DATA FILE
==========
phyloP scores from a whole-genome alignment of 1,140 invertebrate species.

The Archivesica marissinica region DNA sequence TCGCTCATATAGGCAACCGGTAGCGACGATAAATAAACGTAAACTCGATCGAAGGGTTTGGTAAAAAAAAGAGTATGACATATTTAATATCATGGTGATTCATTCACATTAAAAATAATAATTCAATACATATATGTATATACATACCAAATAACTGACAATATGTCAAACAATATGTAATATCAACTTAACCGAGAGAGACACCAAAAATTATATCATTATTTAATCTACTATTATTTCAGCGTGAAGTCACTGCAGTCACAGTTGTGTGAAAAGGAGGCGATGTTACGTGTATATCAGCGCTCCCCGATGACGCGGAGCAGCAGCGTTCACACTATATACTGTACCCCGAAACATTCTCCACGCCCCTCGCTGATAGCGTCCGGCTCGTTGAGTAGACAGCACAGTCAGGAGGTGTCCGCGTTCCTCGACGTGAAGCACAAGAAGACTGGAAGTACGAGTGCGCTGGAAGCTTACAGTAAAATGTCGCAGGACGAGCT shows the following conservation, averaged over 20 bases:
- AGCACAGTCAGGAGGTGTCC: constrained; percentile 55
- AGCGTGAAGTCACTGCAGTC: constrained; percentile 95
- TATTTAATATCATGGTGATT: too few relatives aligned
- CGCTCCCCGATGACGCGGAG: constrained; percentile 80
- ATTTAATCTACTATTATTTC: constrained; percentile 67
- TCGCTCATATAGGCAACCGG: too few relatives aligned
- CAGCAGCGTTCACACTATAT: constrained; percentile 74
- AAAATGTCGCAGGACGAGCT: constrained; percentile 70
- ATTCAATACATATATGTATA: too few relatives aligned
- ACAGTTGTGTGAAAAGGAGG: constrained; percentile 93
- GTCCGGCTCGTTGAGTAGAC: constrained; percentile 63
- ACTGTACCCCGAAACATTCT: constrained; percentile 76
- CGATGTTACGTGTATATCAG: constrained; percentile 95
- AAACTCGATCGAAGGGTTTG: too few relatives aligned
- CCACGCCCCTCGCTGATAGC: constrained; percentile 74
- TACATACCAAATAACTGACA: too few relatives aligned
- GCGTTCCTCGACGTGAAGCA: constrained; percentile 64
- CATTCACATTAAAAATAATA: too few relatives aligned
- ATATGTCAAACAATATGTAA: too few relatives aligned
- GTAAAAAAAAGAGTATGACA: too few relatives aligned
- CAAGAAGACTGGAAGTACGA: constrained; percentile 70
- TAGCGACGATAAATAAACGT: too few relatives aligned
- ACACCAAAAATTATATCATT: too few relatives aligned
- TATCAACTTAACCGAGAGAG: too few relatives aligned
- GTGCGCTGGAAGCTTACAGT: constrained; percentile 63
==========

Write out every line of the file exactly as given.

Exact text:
phyloP scores from a whole-genome alignment of 1,140 invertebrate species.

The Archivesica marissinica region DNA sequence TCGCTCATATAGGCAACCGGTAGCGACGATAAATAAACGTAAACTCGATCGAAGGGTTTGGTAAAAAAAAGAGTATGACATATTTAATATCATGGTGATTCATTCACATTAAAAATAATAATTCAATACATATATGTATATACATACCAAATAACTGACAATATGTCAAACAATATGTAATATCAACTTAACCGAGAGAGACACCAAAAATTATATCATTATTTAATCTACTATTATTTCAGCGTGAAGTCACTGCAGTCACAGTTGTGTGAAAAGGAGGCGATGTTACGTGTATATCAGCGCTCCCCGATGACGCGGAGCAGCAGCGTTCACACTATATACTGTACCCCGAAACATTCTCCACGCCCCTCGCTGATAGCGTCCGGCTCGTTGAGTAGACAGCACAGTCAGGAGGTGTCCGCGTTCCTCGACGTGAAGCACAAGAAGACTGGAAGTACGAGTGCGCTGGAAGCTTACAGTAAAATGTCGCAGGACGAGCT shows the following conservation, averaged over 20 bases:
- AGCACAGTCAGGAGGTGTCC: constrained; percentile 55
- AGCGTGAAGTCACTGCAGTC: constrained; percentile 95
- TATTTAATATCATGGTGATT: too few relatives aligned
- CGCTCCCCGATGACGCGGAG: constrained; percentile 80
- ATTTAATCTACTATTATTTC: constrained; percentile 67
- TCGCTCATATAGGCAACCGG: too few relatives aligned
- CAGCAGCGTTCACACTATAT: constrained; percentile 74
- AAAATGTCGCAGGACGAGCT: constrained; percentile 70
- ATTCAATACATATATGTATA: too few relatives aligned
- ACAGTTGTGTGAAAAGGAGG: constrained; percentile 93
- GTCCGGCTCGTTGAGTAGAC: constrained; percentile 63
- ACTGTACCCCGAAACATTCT: constrained; percentile 76
- CGATGTTACGTGTATATCAG: constrained; percentile 95
- AAACTCGATCGAAGGGTTTG: too few relatives aligned
- CCACGCCCCTCGCTGATAGC: constrained; percentile 74
- TACATACCAAATAACTGACA: too few relatives aligned
- GCGTTCCTCGACGTGAAGCA: constrained; percentile 64
- CATTCACATTAAAAATAATA: too few relatives aligned
- ATATGTCAAACAATATGTAA: too few relatives aligned
- GTAAAAAAAAGAGTATGACA: too few relatives aligned
- CAAGAAGACTGGAAGTACGA: constrained; percentile 70
- TAGCGACGATAAATAAACGT: too few relatives aligned
- ACACCAAAAATTATATCATT: too few relatives aligned
- TATCAACTTAACCGAGAGAG: too few relatives aligned
- GTGCGCTGGAAGCTTACAGT: constrained; percentile 63